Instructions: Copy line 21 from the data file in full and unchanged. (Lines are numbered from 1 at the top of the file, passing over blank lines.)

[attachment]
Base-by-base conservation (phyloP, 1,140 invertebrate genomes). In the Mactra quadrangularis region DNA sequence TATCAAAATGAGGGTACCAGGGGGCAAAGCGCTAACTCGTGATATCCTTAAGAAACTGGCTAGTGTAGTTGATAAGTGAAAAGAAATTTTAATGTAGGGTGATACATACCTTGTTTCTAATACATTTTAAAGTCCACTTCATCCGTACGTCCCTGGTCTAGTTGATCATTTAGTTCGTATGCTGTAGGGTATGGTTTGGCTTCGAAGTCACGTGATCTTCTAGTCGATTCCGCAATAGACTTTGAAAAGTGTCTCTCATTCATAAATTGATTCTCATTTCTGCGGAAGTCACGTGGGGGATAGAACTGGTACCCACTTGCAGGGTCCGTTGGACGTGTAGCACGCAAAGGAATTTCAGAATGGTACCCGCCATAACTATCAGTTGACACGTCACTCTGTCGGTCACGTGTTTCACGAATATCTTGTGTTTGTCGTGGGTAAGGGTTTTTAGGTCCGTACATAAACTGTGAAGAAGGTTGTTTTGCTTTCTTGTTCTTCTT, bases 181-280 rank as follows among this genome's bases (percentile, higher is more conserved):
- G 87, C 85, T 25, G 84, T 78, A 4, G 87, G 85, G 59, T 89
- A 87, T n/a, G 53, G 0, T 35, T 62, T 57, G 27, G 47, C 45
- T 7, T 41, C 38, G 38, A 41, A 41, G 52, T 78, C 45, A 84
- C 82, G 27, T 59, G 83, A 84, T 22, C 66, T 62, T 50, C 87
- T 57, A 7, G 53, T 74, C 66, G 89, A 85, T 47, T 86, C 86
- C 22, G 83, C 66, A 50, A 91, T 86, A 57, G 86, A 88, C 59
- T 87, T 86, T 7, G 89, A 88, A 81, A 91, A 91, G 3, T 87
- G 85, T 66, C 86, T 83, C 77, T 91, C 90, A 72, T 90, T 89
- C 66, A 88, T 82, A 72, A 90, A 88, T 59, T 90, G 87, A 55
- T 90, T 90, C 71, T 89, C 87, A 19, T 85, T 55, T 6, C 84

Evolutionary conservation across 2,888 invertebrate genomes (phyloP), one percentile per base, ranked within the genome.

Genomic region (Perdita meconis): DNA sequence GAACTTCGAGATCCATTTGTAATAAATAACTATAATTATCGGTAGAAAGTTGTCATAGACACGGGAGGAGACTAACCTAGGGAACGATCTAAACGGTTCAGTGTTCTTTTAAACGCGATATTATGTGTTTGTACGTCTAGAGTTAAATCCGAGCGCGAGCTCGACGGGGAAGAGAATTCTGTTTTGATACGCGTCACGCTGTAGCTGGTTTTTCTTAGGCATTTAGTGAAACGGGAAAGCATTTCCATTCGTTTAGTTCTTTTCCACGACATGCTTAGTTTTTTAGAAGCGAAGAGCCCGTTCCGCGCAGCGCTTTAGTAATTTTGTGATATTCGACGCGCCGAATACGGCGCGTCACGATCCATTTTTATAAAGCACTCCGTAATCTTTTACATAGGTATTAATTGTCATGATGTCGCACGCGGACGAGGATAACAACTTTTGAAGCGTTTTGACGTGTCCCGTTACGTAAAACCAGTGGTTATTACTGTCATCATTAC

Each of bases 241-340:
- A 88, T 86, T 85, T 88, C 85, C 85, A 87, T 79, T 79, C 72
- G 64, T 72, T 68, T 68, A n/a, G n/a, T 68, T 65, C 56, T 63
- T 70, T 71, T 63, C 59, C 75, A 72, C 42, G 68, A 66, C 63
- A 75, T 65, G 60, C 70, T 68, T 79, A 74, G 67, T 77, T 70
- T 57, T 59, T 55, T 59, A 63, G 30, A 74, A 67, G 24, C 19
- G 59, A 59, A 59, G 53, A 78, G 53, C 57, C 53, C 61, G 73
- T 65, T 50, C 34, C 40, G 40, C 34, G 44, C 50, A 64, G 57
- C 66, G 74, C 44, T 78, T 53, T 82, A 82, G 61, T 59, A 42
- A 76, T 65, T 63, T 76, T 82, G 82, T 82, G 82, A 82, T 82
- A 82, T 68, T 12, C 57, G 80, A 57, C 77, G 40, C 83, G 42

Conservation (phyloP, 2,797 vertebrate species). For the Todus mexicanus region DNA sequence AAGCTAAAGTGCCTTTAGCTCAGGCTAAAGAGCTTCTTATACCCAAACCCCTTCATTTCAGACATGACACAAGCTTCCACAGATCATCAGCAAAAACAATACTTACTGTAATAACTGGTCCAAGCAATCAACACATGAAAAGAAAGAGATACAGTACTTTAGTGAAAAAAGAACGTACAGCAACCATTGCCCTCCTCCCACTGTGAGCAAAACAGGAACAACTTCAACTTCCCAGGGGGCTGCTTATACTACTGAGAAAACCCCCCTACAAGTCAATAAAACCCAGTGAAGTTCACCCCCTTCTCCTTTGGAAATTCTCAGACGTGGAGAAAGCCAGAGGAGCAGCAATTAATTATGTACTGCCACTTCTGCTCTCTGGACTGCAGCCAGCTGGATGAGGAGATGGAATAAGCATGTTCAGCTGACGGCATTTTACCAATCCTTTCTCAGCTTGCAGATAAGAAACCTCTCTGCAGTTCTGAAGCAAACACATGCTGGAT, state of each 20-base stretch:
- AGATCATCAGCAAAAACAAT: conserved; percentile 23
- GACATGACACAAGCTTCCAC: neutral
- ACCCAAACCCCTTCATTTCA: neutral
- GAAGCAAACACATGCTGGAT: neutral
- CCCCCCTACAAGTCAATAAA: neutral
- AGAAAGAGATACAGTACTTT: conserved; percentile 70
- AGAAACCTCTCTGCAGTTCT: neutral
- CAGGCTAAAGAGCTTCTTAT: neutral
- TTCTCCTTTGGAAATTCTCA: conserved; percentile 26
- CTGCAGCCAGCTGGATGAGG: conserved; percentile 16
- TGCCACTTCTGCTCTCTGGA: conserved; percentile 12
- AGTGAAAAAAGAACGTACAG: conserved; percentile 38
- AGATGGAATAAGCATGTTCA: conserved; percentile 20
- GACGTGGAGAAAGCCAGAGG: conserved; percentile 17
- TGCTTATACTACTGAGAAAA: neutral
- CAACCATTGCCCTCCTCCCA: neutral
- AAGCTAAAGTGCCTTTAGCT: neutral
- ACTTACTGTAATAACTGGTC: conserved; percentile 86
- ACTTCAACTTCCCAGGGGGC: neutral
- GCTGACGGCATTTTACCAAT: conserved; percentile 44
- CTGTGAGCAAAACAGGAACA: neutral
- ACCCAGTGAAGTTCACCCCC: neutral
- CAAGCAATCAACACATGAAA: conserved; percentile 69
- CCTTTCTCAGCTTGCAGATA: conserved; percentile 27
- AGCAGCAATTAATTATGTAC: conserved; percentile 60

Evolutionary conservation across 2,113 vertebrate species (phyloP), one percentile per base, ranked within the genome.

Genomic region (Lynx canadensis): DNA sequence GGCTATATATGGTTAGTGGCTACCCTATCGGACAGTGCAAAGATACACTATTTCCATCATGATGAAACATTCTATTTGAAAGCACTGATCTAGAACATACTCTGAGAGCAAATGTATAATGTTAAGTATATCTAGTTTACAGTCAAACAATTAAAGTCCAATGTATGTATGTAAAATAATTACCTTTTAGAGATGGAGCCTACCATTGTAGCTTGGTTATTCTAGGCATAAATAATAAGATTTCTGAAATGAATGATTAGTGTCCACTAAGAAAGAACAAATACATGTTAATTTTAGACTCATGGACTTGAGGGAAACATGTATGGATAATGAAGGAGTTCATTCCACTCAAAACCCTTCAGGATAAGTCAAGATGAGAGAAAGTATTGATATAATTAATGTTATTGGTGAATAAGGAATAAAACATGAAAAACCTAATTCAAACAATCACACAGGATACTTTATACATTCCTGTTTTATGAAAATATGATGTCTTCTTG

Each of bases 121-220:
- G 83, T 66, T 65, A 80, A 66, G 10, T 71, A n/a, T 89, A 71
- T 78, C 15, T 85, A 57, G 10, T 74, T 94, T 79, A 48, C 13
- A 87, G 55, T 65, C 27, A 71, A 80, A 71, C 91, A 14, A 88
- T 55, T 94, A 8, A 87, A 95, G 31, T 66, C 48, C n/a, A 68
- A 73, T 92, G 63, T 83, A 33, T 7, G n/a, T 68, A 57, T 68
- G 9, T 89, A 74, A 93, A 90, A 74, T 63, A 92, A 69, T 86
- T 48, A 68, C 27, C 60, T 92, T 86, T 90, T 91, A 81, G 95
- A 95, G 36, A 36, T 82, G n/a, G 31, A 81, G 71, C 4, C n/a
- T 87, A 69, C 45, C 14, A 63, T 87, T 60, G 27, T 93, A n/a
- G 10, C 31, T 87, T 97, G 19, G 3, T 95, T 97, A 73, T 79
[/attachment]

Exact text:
- T 65, T 50, C 34, C 40, G 40, C 34, G 44, C 50, A 64, G 57